Nick: I really enjoyed the
involvement with the musicians, and it was a challenge at the time and
something to try.
Alan: Looking at the
events youíve organised you must have some stories to tell?
Nick: Whenever we had Nicky
Moore at Penrith, and he was there 3 or 4 times, something happened.
This one time heíd done his first set and he came off looking really
ill, I thought he was going to have a heart attack but he insisted on
going back on and doing his second set and after that I really thought
he was having a heart attack and he promised me heíd go to the hospital,
but apparently he didnít and then two days later he collapsed in the gym
and was rushed into hospital. The next time he came he crashed his car
on the way home and broke some ribs.
Alan: What inspired you
to start the Carlisle Blues Festival?
Nick: When I was doing
Penrith I always felt that I could do a festival, and always wanted to.
No real reason other than the challenge of doing something bigger. When
I moved to Carlisle I met a guy doing a similar sort of thing here to
what I was doing in Penrith so we thought about putting a weekend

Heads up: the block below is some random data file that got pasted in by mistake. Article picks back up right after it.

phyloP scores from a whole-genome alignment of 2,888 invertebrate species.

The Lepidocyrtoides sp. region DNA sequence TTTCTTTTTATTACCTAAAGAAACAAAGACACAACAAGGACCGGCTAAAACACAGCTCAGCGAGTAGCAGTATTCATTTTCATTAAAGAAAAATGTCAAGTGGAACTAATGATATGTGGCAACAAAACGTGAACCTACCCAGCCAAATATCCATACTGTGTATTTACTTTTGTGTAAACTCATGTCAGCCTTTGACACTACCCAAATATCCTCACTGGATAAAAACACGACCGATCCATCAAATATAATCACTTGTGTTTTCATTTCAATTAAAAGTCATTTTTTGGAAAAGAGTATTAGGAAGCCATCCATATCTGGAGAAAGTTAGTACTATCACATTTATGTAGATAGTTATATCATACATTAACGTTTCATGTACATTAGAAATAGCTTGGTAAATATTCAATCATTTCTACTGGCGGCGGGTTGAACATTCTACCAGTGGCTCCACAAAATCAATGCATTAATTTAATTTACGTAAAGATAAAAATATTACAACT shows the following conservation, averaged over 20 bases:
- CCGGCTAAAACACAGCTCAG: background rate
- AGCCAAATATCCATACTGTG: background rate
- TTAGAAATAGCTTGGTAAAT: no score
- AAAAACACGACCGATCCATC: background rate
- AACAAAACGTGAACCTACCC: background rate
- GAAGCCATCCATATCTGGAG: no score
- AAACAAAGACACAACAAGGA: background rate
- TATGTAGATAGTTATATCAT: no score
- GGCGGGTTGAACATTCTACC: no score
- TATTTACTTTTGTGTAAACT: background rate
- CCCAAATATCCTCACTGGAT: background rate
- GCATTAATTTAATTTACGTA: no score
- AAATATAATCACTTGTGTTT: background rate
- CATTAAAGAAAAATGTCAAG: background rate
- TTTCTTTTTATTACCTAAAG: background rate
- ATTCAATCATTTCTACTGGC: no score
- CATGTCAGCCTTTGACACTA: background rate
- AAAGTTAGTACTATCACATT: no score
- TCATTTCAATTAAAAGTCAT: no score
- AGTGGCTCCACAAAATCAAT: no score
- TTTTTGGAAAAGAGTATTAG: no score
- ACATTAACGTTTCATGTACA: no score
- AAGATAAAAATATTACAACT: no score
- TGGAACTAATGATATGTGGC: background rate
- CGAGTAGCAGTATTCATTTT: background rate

together so we put the first one on and it was quite successful. But
the guy I was doing it with, Chris, was working away a lot during the
week and I seemed to end up doing most of it, so when we thought about
doing a second one I said that I was turning away paid work in order to
organise it so Iíd need to pay myself for the time, but he decided he
was too busy and it was better for me to do it myself.
Alan: The festival has
been tremendously successful right from the start and other festival
organisers do see it as a role model. What do you think is the recipe
Nick: A lot of hard work.
Seriously, hard work and attention to detail and a lot of hours. I
wouldnít recommend it to anybody! But thereís usually nobody else to
do it so I just have to. The Festival is fighting above itís weight and
itís pretty obvious that itís doing so because thereís no financial
support and the size of the venue limits the number of people I can get
in, but I canít charge a fortune. Consequently the outlay of the
festival is too great for what the income is, so the only way I can get